Thursday, July 2nd, 2015
The Morris County Freeholders have approved a $416,000 grant allocation to buyout four more flood-threatened residential properties in the Lincoln Park under the county’s innovative Flood Mitigation Program, which has previously approved $4.5 million to partially fund purchases of 51 homes in seven towns.
The goal of the program, which currently has more than 40 pending projects in six municipalities, is to help towns secure flood-prone properties from willing sellers and convert the sites to permanently preserved open space, which naturally captures and absorbs flood water.
Additionally, these acquisitions lower municipal costs. Every project is subject to a detailed benefit-cost analysis based on FEMA computer models. On average, these Morris County projects have yielded a 7:1 benefit cost ratio (for every $1 spent by the county, there are $7 in benefits to the towns and county).
“Most importantly, we are helping to get county residents out of harm’s way in places that are likely to be struck by floods in the future,’’ said Freeholder Director Kathy DeFillippo.
“It also eases the burdens on first responders, who are called upon to rescue threatened families from flood water, and helps protects other nearby homes and businesses from subsequent flooding,’’ added Freeholder John Cesaro, who is the county governing board’s liaison on open space issues.
The county program supplements state and federal flood buyouts programs.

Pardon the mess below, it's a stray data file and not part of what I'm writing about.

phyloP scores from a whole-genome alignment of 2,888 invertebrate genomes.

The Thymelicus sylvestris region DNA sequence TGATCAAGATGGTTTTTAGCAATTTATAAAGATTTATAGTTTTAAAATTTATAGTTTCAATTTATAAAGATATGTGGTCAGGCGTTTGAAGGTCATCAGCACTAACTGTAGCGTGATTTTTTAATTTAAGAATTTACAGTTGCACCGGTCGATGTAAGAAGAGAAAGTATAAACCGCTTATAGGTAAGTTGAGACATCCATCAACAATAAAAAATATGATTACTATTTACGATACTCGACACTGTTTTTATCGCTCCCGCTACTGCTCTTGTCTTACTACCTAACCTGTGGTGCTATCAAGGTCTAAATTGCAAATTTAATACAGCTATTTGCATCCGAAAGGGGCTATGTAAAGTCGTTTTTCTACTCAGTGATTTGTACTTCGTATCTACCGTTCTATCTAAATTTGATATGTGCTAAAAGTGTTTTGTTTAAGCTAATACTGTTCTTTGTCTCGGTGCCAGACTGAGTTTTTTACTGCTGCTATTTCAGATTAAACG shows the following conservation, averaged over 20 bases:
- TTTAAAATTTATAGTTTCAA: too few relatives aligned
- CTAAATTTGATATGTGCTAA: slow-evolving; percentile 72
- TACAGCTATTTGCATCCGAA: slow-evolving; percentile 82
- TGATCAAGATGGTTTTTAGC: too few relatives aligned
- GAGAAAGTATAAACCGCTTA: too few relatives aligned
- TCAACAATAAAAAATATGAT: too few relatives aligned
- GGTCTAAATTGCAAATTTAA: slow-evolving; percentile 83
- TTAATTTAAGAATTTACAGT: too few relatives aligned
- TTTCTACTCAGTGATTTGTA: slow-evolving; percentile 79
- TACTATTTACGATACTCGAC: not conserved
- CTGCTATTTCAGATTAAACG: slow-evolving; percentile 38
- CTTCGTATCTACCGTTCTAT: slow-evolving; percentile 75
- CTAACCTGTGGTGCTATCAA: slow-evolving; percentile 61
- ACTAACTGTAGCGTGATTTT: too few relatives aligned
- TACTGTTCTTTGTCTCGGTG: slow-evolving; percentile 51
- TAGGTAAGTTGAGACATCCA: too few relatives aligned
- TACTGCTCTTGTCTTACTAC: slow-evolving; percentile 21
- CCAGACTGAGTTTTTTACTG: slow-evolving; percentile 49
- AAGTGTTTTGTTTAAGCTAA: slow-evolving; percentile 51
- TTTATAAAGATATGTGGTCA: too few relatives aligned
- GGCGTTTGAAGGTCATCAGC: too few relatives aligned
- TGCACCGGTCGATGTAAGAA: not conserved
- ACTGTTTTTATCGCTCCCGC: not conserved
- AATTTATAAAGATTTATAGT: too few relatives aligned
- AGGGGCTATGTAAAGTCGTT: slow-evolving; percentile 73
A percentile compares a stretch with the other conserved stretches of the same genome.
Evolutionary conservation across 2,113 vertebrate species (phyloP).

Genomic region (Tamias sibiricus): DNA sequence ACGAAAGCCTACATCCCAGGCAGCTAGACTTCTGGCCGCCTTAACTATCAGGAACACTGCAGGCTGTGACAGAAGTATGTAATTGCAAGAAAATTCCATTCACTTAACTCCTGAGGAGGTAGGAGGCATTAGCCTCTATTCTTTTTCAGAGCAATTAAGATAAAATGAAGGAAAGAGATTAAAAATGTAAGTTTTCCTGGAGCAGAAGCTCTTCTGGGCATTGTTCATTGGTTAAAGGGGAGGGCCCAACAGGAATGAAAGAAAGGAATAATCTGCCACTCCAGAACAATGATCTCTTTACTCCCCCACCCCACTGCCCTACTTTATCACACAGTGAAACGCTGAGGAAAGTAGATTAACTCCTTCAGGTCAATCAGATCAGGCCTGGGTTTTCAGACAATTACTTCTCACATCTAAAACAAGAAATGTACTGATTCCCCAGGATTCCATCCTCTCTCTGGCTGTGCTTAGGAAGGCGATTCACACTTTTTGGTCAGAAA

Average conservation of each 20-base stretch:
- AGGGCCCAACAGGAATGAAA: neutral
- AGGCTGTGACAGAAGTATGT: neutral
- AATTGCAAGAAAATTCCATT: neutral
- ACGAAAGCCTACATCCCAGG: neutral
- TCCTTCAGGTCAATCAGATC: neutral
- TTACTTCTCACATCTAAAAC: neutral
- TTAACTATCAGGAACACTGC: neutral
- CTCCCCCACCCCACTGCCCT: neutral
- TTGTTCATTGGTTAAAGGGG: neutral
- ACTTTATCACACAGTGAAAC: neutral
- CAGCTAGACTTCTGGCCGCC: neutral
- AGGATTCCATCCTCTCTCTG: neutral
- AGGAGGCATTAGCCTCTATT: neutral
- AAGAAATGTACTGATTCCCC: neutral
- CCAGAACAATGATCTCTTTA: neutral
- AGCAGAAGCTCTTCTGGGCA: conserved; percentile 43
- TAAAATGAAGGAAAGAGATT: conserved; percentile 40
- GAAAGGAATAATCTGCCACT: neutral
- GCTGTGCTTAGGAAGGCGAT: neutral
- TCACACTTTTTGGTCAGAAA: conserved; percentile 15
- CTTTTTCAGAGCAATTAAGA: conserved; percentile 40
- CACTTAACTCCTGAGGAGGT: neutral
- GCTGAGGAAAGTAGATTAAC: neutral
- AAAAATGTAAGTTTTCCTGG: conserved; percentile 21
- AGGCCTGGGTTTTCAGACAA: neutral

The freeholders voted 7-0 to approve the allocation for the Lincoln Park properties at the board’s June 24 meeting. Approval was based on the recommendations of the Morris County Flood Mitigation Committee, which reviewed the applications. With this final approval, Lincoln Park may now proceed to closing on these properties, located on President Street, Midwood Road, Riveredge Road, and Pequannock Avenue
The board established the Flood Mitigation Program in 2012 in response to increased, repetitive flooding in the county, especially the excessive flooding caused by Hurricane Irene in 2011. It is an expansion of the Morris County Open Space, Farmland, and Historic Preservation Trust, and is funded by the county’s open space tax.
As flood insurance rates rise significantly due to recent federal legislation, more homeowners are considering flood buyouts as an escape from destructive, repetitive flooding and the increasing cost of home ownership in the floodplains. In 2014, the average flood insurance policy nationwide cost $468; in 2015 this cost jumped to $708. As federal subsidies for flood insurance gradually diminish to zero, insurance premiums will continue to rise until they reach their true actuarial risk.
The Morris County Flood Mitigation Program was the first program at the county level in New Jersey dedicated to acquiring flood-prone homes and land. It was honored by the state DEP with a 2014 Governor’s Environmental Excellence Award.
According to Jennifer McCulloch, coordinator of the Flood Mitigation Program, the program is structured with two basic funding tracks. The “MATCH Program’’ provides a 25 percent county match for projects already underway with agencies, such as Federal Emergency Management Agency (FEMA) or DEP’s Blue Acres Program,
The second funding track, or “CORE Program,” is designed to catch homes that have fallen through other agency’s funding nets, with Morris County providing up to 75 percent of the acquisition cost.
So far, the county has provided grant funding for buyouts in Boonton, Denville, Lincoln Park, Morristown, Parsippany, Pequannock and Riverdale. Funds have been approved pending acquisitions in Long Hill, as well.
Grant applications are considered from municipalities only for acquisition of flood-affected residences from willing sellers. All county funds go directly to municipalities, which purchase the properties and must maintain the land as public open space in perpetuity, said McCulloch.
Additional information is available at http://www.morrispreservation.com, or by calling 973-829-8120.